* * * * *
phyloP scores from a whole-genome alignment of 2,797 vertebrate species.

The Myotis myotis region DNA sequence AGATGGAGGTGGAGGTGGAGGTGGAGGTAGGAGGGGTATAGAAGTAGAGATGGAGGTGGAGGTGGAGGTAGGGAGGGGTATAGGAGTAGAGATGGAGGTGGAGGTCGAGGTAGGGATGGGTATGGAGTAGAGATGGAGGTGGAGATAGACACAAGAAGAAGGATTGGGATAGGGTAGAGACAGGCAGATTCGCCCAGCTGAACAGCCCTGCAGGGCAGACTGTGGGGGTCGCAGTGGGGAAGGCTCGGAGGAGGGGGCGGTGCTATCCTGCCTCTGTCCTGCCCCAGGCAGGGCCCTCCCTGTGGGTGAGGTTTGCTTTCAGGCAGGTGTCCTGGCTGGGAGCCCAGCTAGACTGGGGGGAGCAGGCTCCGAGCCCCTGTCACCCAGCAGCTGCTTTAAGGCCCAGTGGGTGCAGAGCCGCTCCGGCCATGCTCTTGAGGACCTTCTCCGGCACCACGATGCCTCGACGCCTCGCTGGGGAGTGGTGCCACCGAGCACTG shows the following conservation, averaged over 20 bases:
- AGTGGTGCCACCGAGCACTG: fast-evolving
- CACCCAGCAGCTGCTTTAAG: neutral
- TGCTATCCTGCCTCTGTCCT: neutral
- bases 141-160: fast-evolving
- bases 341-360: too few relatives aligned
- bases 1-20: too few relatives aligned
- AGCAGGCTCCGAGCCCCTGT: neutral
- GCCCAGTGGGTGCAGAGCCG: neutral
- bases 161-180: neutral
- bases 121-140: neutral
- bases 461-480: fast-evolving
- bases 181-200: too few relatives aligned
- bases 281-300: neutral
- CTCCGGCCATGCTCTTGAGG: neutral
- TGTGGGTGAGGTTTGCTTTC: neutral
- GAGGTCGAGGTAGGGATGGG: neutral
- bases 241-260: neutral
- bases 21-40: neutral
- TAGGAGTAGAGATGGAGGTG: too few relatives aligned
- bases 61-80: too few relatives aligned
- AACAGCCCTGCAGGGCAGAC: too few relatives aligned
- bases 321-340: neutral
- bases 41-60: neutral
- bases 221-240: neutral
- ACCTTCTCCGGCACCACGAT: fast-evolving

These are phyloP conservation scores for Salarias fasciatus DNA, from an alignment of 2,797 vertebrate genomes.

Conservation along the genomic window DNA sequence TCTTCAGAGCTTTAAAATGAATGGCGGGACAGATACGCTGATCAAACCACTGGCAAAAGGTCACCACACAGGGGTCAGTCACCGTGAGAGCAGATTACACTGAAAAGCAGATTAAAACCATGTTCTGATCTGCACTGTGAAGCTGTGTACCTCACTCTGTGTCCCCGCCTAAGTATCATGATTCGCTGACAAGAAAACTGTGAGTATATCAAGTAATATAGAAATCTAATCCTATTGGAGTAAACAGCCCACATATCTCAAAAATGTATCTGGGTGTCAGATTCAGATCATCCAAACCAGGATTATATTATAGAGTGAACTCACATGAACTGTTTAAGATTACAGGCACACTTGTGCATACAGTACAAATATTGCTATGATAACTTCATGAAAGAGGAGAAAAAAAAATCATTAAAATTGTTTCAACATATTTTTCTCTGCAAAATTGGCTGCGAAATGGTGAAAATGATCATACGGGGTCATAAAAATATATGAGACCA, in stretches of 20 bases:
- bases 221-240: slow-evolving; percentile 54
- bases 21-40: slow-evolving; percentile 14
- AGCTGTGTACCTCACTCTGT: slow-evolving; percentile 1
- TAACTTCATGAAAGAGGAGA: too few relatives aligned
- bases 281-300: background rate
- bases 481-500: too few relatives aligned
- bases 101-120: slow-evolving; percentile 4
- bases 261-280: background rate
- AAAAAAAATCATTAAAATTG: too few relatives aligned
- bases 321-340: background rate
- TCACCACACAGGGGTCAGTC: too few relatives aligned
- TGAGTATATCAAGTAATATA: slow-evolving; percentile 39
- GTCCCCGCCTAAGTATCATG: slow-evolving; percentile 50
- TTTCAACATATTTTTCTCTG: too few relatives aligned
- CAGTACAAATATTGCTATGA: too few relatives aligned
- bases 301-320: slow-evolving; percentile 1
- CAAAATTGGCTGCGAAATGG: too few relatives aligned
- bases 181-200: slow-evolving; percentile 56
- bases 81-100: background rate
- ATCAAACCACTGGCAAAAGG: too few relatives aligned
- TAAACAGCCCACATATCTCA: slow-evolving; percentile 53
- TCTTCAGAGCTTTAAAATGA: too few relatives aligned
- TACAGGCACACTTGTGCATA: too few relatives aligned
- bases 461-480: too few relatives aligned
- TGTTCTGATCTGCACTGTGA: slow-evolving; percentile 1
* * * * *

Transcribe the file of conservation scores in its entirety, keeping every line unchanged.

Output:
phyloP scores from a whole-genome alignment of 2,797 vertebrate species.

The Myotis myotis region DNA sequence AGATGGAGGTGGAGGTGGAGGTGGAGGTAGGAGGGGTATAGAAGTAGAGATGGAGGTGGAGGTGGAGGTAGGGAGGGGTATAGGAGTAGAGATGGAGGTGGAGGTCGAGGTAGGGATGGGTATGGAGTAGAGATGGAGGTGGAGATAGACACAAGAAGAAGGATTGGGATAGGGTAGAGACAGGCAGATTCGCCCAGCTGAACAGCCCTGCAGGGCAGACTGTGGGGGTCGCAGTGGGGAAGGCTCGGAGGAGGGGGCGGTGCTATCCTGCCTCTGTCCTGCCCCAGGCAGGGCCCTCCCTGTGGGTGAGGTTTGCTTTCAGGCAGGTGTCCTGGCTGGGAGCCCAGCTAGACTGGGGGGAGCAGGCTCCGAGCCCCTGTCACCCAGCAGCTGCTTTAAGGCCCAGTGGGTGCAGAGCCGCTCCGGCCATGCTCTTGAGGACCTTCTCCGGCACCACGATGCCTCGACGCCTCGCTGGGGAGTGGTGCCACCGAGCACTG shows the following conservation, averaged over 20 bases:
- AGTGGTGCCACCGAGCACTG: fast-evolving
- CACCCAGCAGCTGCTTTAAG: neutral
- TGCTATCCTGCCTCTGTCCT: neutral
- bases 141-160: fast-evolving
- bases 341-360: too few relatives aligned
- bases 1-20: too few relatives aligned
- AGCAGGCTCCGAGCCCCTGT: neutral
- GCCCAGTGGGTGCAGAGCCG: neutral
- bases 161-180: neutral
- bases 121-140: neutral
- bases 461-480: fast-evolving
- bases 181-200: too few relatives aligned
- bases 281-300: neutral
- CTCCGGCCATGCTCTTGAGG: neutral
- TGTGGGTGAGGTTTGCTTTC: neutral
- GAGGTCGAGGTAGGGATGGG: neutral
- bases 241-260: neutral
- bases 21-40: neutral
- TAGGAGTAGAGATGGAGGTG: too few relatives aligned
- bases 61-80: too few relatives aligned
- AACAGCCCTGCAGGGCAGAC: too few relatives aligned
- bases 321-340: neutral
- bases 41-60: neutral
- bases 221-240: neutral
- ACCTTCTCCGGCACCACGAT: fast-evolving

These are phyloP conservation scores for Salarias fasciatus DNA, from an alignment of 2,797 vertebrate genomes.

Conservation along the genomic window DNA sequence TCTTCAGAGCTTTAAAATGAATGGCGGGACAGATACGCTGATCAAACCACTGGCAAAAGGTCACCACACAGGGGTCAGTCACCGTGAGAGCAGATTACACTGAAAAGCAGATTAAAACCATGTTCTGATCTGCACTGTGAAGCTGTGTACCTCACTCTGTGTCCCCGCCTAAGTATCATGATTCGCTGACAAGAAAACTGTGAGTATATCAAGTAATATAGAAATCTAATCCTATTGGAGTAAACAGCCCACATATCTCAAAAATGTATCTGGGTGTCAGATTCAGATCATCCAAACCAGGATTATATTATAGAGTGAACTCACATGAACTGTTTAAGATTACAGGCACACTTGTGCATACAGTACAAATATTGCTATGATAACTTCATGAAAGAGGAGAAAAAAAAATCATTAAAATTGTTTCAACATATTTTTCTCTGCAAAATTGGCTGCGAAATGGTGAAAATGATCATACGGGGTCATAAAAATATATGAGACCA, in stretches of 20 bases:
- bases 221-240: slow-evolving; percentile 54
- bases 21-40: slow-evolving; percentile 14
- AGCTGTGTACCTCACTCTGT: slow-evolving; percentile 1
- TAACTTCATGAAAGAGGAGA: too few relatives aligned
- bases 281-300: background rate
- bases 481-500: too few relatives aligned
- bases 101-120: slow-evolving; percentile 4
- bases 261-280: background rate
- AAAAAAAATCATTAAAATTG: too few relatives aligned
- bases 321-340: background rate
- TCACCACACAGGGGTCAGTC: too few relatives aligned
- TGAGTATATCAAGTAATATA: slow-evolving; percentile 39
- GTCCCCGCCTAAGTATCATG: slow-evolving; percentile 50
- TTTCAACATATTTTTCTCTG: too few relatives aligned
- CAGTACAAATATTGCTATGA: too few relatives aligned
- bases 301-320: slow-evolving; percentile 1
- CAAAATTGGCTGCGAAATGG: too few relatives aligned
- bases 181-200: slow-evolving; percentile 56
- bases 81-100: background rate
- ATCAAACCACTGGCAAAAGG: too few relatives aligned
- TAAACAGCCCACATATCTCA: slow-evolving; percentile 53
- TCTTCAGAGCTTTAAAATGA: too few relatives aligned
- TACAGGCACACTTGTGCATA: too few relatives aligned
- bases 461-480: too few relatives aligned
- TGTTCTGATCTGCACTGTGA: slow-evolving; percentile 1